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One of the questions I frequently receive is, “How can fashion be vegan? You don’t eat clothing, do you?”
Just to clarify: no, I definitely do not eat clothing (glad we could clear that up!). But I do wear it, and what we wear has as much to do with veganism as what we eat.
The Vegan Society defines veganism as a way of living which seeks to exclude, as far as is possible and practicable, all forms of exploitation of, and cruelty to, animals for food, clothing, or any other purpose.
While vegan fashion may seem like a new concept, it’s actually one of the oldest fashion options around. In fact, you probably wear vegan textiles every day! Cotton, linen, hemp, metal …. these have been staples of the fashion industry for as long as there has been a fashion industry, and this month I’m highlighting some obvious and not-so-obvious vegan material option that you can add to your wardrobe to help make vegan fashion the easy – and of course fashionable – choice.
Vegan leather may look like animal leather, but it has only 1/3 of the environmental impact of cow leather (yep, even the kind made from plastic!). It’s one of the most innovative areas of fashion right now, with leather alternatives ranging from recycled ketchup bottles to leftover pineapple leaves.
While this sparkly party favorite (or everyday favorite, for those with a more exciting life) was at one time made with gelatin, these days, sequins are vegan and made with plastics or metals (and now won’t melt off!).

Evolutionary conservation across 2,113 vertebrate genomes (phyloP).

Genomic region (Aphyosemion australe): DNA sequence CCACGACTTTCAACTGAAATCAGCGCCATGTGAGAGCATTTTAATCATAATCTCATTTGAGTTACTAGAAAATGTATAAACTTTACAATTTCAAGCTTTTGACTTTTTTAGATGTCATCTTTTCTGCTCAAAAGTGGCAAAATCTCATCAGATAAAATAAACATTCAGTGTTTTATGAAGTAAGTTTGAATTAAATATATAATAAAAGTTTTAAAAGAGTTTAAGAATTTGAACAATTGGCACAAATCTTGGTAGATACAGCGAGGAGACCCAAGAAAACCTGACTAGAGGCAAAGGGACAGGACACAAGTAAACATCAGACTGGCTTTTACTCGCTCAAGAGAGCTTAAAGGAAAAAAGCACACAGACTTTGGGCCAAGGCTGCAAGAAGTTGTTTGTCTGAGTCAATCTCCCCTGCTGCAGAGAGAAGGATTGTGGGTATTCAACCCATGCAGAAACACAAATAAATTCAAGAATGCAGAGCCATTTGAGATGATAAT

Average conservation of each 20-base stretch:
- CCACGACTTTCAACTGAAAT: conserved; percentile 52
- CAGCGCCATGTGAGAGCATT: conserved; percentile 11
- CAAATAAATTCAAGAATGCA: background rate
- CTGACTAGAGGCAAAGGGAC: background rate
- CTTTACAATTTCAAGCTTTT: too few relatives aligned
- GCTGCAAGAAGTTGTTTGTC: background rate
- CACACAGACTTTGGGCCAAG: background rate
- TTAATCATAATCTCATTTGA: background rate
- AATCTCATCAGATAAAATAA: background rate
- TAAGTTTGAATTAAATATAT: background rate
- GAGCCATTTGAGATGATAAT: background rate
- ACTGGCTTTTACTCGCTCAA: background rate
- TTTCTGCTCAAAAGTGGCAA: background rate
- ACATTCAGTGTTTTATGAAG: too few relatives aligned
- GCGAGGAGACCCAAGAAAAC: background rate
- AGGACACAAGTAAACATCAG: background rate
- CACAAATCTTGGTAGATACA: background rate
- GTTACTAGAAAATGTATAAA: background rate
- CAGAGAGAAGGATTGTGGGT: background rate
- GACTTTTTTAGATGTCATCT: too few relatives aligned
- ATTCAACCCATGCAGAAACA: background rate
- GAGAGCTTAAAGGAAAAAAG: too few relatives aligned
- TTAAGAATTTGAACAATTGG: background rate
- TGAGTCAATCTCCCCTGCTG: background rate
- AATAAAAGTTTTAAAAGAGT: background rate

Take the good vibes with you when you adorn with gemstones, crystals, and other pretty rocks. A favorite for jewelry, these minerals can also be a gorgeous accent on shoes, bags, or other accessories.
It takes over 2,500 silkworms to make one yard of silk, which can mean thousands of insects die just to make one dress. And while not all of us may love bugs (raises hand), we still don’t have to harm them when there are innovative alternatives available. Vegan silks (made from a variety of synthetic fibers) can give the same look and feel as traditional silk, without the need to boil thousands of living beings alive.
While polyester gets a bad rep – and for a lot of good reasons – it’s also a wrinkle-free, shrinkage-free, recyclable fiber that is a common choice for those needing fashion solutions for travel, climate, and exercise. Polyester can also often be recycled for a reduced environmental impact.
Rings, bracelets, zippers, eyelets – a surprising amount of metal can end up in your outfit, and fortunately, it’s an easy way to accentuate your vegan look. A touch of metal can add edge and attitude to an otherwise demure ensemble.
When it comes to making fabric decisions, there aren’t always easy solutions. While nylon is not always very eco-friendly, it is vegan, and there are times and situations you may want to choose this infinitely recyclable fiber – and we’re not just talking about tights. Nylon is long lasting and therefore a good option when you plan to wear something for many years to come.
A vegan fashion favourite, cotton is a soft, breathable, fibre that can be found in styles from head to toe. And, if you want to be extra vegan about it, organic cotton is intimately kinder to the people and animals where it is grown – most conventional cotton comes from places like Uzbekistan, where cotton slavery is still rife, and extensive pesticide use is still prevalent. Fortunately, more and more brands are offering organic cotton options (and if you’d like to see even more, let your favorite designers know you’re interested!).